Michael G. Shlipak, MD, MPH
Clinical trials have demonstrated that angiotensin-converting enzyme (ACE) inhibitors, -blockers, and spironolactone improve survival in patients with heart failure. Because patients with heart failure and renal insufficiency have been underrepresented in these trials, little evidence is available to guide clinicians in the optimal management of patients with both conditions. Approximately one third to one half of patients with heart failure have renal insufficiency (estimated glomerular filtration rate [GFR] <60 mL/min per 1.73 m2), and renal insufficiency is among the strongest predictors of mortality in patients with heart failure. Evidence supports the use of ACE inhibitors to improve survival in patients with moderate renal insufficiency (GFR, 30 to 60 mL/min per 1.73 m2), but there is little evidence with which to weigh the risks and benefits in patients with more advanced renal dysfunction. -Blockers improve survival in patients with heart failure, and their beneficial effect is unlikely to differ according to renal function. Spironolactone improves outcomes in patients with advanced heart failure, but renal insufficiency appears to increase risk for hyperkalemia and limits the use of the drug in patients with severe renal insufficiency. Future clinical trials in heart failure should include a representative number of patients with renal insufficiency to improve the evidence base and outcomes in this vulnerable population.
Renal function should be categorized by estimated glomerular filtration rate ( ), which can be calculated from the serum creatinine level. Evidence supporting a beneficial effect on clinical outcomes from each medication within subgroups of renal function is evaluated as definite, possible, or unknown by the author. These definitions are based on the range of renal function represented within the clinical trials and the reporting of results specific to patients with renal insufficiency. ACE = angiotensin-converting enzyme; ARB = angiotensin-receptor blocker. *Using Cockcroft–Gault equation or Modification of Diet in Renal Disease formula . †Careful monitoring of renal function and electrolytes. ‡Possibly harmful because of hyperkalemia risk. §Consider withholding therapy during states of volume depletion because of hyperkalemia risk. ‖Shown to help reduce hospitalization but not mortality.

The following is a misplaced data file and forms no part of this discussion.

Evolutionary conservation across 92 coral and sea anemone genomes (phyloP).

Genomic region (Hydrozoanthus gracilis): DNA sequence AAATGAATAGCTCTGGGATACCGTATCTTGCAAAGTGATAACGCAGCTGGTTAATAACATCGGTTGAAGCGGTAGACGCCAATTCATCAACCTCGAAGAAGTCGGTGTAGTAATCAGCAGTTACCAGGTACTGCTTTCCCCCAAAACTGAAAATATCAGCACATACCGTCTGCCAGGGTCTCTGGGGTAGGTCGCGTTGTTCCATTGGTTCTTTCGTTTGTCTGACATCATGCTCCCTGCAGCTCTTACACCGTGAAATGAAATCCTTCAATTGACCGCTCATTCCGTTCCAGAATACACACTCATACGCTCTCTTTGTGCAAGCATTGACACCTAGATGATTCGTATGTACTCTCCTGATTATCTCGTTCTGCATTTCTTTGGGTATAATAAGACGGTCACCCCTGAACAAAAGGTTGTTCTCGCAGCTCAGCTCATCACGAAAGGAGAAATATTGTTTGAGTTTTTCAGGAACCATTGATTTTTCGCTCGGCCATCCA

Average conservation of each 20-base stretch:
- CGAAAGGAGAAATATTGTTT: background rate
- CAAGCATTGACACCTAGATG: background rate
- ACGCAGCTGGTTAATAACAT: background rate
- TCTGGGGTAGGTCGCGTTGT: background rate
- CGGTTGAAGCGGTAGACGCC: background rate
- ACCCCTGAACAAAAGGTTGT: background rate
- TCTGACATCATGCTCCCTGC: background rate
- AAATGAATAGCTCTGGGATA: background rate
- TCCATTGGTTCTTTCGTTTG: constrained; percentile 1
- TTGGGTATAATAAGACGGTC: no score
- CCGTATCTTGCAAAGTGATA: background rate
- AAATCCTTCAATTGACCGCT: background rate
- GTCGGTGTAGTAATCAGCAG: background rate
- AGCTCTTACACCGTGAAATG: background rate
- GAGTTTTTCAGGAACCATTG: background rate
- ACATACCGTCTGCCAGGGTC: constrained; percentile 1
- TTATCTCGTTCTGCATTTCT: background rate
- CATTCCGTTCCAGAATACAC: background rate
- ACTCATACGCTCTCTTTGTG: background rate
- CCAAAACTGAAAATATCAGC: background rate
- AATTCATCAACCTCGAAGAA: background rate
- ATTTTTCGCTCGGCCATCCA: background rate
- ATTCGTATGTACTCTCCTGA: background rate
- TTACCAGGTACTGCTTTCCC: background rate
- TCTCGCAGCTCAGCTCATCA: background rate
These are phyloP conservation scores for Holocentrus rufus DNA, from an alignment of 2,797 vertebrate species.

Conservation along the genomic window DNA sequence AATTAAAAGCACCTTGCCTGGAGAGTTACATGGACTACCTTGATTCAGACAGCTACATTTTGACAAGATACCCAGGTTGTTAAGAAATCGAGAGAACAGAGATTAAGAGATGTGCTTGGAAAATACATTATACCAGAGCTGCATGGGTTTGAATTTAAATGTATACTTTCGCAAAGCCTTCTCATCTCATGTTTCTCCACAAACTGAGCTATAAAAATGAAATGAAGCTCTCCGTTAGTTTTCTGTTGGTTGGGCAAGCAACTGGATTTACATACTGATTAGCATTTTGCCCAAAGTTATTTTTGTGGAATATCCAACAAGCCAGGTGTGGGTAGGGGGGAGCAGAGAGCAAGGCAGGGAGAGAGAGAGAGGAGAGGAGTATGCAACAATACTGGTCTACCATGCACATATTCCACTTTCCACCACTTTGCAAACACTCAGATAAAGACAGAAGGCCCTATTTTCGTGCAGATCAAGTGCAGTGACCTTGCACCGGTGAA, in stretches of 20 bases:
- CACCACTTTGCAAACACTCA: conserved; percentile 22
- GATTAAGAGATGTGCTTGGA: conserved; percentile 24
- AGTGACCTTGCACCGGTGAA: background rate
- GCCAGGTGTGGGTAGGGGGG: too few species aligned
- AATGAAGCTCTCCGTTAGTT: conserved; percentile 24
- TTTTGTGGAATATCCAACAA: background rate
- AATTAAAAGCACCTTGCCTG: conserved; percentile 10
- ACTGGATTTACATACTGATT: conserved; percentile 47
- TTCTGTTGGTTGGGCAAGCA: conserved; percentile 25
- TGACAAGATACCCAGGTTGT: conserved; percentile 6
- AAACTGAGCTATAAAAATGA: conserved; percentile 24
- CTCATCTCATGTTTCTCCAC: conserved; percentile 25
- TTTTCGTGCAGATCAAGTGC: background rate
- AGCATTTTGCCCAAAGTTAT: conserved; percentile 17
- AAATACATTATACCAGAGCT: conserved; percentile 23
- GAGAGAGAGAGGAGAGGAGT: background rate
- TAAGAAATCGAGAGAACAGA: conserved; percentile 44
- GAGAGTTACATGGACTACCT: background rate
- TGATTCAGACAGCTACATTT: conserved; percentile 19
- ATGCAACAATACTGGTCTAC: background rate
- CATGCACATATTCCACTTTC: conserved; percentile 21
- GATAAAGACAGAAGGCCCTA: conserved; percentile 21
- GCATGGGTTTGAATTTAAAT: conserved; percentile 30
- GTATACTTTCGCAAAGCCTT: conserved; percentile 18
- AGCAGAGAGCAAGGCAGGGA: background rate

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Shlipak MG. Pharmacotherapy for Heart Failure in Patients with Renal Insufficiency. Ann Intern Med. 2003;138:917-924. doi: 10.7326/0003-4819-138-11-200306030-00013
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Published: Ann Intern Med. 2003;138(11):917-924.
Cardiology, Heart Failure, Nephrology.
Copyright © 2017 American College of Physicians. All Rights Reserved.
Print ISSN: 0003-4819 | Online ISSN: 1539-3704
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